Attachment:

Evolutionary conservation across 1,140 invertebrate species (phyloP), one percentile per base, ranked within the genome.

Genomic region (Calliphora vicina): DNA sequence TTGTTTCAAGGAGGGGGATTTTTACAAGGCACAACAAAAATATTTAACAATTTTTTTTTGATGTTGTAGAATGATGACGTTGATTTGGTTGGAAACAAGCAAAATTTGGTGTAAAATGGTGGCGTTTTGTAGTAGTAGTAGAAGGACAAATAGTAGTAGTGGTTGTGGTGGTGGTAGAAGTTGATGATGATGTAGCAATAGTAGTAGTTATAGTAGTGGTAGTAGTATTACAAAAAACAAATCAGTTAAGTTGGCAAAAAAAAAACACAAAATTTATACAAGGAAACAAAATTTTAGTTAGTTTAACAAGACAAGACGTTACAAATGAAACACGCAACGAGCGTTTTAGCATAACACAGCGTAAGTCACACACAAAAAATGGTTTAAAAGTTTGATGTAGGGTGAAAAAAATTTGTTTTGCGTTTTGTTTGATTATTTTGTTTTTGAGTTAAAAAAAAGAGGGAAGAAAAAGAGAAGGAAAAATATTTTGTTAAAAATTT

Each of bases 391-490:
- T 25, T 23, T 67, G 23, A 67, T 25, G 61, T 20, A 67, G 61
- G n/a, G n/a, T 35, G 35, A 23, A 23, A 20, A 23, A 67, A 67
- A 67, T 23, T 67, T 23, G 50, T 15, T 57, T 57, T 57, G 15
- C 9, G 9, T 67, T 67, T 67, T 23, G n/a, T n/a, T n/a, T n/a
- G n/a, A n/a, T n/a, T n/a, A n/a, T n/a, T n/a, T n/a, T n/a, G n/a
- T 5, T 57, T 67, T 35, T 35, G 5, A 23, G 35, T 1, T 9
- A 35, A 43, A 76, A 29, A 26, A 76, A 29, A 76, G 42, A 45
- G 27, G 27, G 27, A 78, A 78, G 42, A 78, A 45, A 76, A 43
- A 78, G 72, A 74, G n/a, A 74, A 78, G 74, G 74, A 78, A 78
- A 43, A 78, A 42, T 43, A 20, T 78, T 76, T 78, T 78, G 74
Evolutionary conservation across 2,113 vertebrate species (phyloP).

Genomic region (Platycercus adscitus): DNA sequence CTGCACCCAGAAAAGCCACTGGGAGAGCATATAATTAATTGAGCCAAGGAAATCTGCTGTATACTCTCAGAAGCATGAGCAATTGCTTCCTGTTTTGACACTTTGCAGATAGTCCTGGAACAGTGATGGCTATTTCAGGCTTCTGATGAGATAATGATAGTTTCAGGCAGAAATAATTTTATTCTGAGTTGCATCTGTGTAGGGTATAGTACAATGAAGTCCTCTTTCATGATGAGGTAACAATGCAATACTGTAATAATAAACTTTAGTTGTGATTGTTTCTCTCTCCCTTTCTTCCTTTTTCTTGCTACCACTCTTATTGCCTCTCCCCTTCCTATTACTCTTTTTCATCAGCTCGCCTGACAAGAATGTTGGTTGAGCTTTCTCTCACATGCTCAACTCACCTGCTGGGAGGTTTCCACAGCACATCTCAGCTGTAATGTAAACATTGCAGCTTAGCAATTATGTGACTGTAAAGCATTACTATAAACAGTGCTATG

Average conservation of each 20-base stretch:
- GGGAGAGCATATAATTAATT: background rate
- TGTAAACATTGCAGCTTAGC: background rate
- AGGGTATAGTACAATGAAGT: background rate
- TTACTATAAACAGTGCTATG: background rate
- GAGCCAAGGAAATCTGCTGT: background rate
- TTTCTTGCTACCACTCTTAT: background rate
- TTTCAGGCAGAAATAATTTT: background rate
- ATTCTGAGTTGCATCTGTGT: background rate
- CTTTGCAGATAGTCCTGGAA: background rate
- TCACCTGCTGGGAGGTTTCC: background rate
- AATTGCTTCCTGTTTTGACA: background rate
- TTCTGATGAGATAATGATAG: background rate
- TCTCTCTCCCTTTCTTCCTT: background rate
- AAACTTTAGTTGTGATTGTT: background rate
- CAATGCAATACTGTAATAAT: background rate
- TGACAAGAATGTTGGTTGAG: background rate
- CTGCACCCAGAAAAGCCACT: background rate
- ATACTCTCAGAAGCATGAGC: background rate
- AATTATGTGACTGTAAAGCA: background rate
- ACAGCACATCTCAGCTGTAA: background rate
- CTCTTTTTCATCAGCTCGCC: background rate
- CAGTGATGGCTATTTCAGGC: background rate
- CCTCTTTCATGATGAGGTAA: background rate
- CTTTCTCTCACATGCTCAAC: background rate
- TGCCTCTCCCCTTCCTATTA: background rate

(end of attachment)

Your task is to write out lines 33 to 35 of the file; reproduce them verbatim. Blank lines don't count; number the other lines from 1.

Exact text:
- CTGCACCCAGAAAAGCCACT: background rate
- ATACTCTCAGAAGCATGAGC: background rate
- AATTATGTGACTGTAAAGCA: background rate